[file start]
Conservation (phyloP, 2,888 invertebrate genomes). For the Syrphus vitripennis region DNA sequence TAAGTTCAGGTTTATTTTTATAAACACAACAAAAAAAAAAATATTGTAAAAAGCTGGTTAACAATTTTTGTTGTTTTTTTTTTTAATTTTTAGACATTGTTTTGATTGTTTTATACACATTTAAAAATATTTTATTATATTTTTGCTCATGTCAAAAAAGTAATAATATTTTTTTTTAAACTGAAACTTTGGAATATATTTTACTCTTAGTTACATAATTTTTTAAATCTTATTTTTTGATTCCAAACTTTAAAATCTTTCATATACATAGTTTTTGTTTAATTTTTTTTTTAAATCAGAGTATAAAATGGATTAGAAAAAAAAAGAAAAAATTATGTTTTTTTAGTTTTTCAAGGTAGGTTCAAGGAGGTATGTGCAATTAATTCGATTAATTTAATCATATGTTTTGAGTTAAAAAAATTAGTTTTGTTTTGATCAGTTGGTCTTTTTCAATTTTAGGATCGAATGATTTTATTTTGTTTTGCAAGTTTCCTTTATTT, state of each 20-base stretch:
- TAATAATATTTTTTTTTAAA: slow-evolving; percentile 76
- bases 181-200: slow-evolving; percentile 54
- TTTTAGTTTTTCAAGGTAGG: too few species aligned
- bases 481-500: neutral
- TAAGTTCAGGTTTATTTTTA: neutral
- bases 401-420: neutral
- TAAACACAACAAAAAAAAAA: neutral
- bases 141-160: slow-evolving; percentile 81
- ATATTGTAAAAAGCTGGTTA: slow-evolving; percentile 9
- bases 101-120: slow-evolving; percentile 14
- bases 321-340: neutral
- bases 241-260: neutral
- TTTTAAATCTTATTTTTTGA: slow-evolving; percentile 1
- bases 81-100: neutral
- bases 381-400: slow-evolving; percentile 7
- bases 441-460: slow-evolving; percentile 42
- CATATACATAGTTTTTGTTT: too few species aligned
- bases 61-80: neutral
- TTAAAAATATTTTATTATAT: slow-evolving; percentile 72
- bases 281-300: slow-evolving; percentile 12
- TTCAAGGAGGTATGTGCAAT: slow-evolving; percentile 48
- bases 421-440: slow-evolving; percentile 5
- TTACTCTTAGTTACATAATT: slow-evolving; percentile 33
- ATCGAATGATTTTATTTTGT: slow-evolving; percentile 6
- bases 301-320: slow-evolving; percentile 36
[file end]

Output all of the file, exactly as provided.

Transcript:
Conservation (phyloP, 2,888 invertebrate genomes). For the Syrphus vitripennis region DNA sequence TAAGTTCAGGTTTATTTTTATAAACACAACAAAAAAAAAAATATTGTAAAAAGCTGGTTAACAATTTTTGTTGTTTTTTTTTTTAATTTTTAGACATTGTTTTGATTGTTTTATACACATTTAAAAATATTTTATTATATTTTTGCTCATGTCAAAAAAGTAATAATATTTTTTTTTAAACTGAAACTTTGGAATATATTTTACTCTTAGTTACATAATTTTTTAAATCTTATTTTTTGATTCCAAACTTTAAAATCTTTCATATACATAGTTTTTGTTTAATTTTTTTTTTAAATCAGAGTATAAAATGGATTAGAAAAAAAAAGAAAAAATTATGTTTTTTTAGTTTTTCAAGGTAGGTTCAAGGAGGTATGTGCAATTAATTCGATTAATTTAATCATATGTTTTGAGTTAAAAAAATTAGTTTTGTTTTGATCAGTTGGTCTTTTTCAATTTTAGGATCGAATGATTTTATTTTGTTTTGCAAGTTTCCTTTATTT, state of each 20-base stretch:
- TAATAATATTTTTTTTTAAA: slow-evolving; percentile 76
- bases 181-200: slow-evolving; percentile 54
- TTTTAGTTTTTCAAGGTAGG: too few species aligned
- bases 481-500: neutral
- TAAGTTCAGGTTTATTTTTA: neutral
- bases 401-420: neutral
- TAAACACAACAAAAAAAAAA: neutral
- bases 141-160: slow-evolving; percentile 81
- ATATTGTAAAAAGCTGGTTA: slow-evolving; percentile 9
- bases 101-120: slow-evolving; percentile 14
- bases 321-340: neutral
- bases 241-260: neutral
- TTTTAAATCTTATTTTTTGA: slow-evolving; percentile 1
- bases 81-100: neutral
- bases 381-400: slow-evolving; percentile 7
- bases 441-460: slow-evolving; percentile 42
- CATATACATAGTTTTTGTTT: too few species aligned
- bases 61-80: neutral
- TTAAAAATATTTTATTATAT: slow-evolving; percentile 72
- bases 281-300: slow-evolving; percentile 12
- TTCAAGGAGGTATGTGCAAT: slow-evolving; percentile 48
- bases 421-440: slow-evolving; percentile 5
- TTACTCTTAGTTACATAATT: slow-evolving; percentile 33
- ATCGAATGATTTTATTTTGT: slow-evolving; percentile 6
- bases 301-320: slow-evolving; percentile 36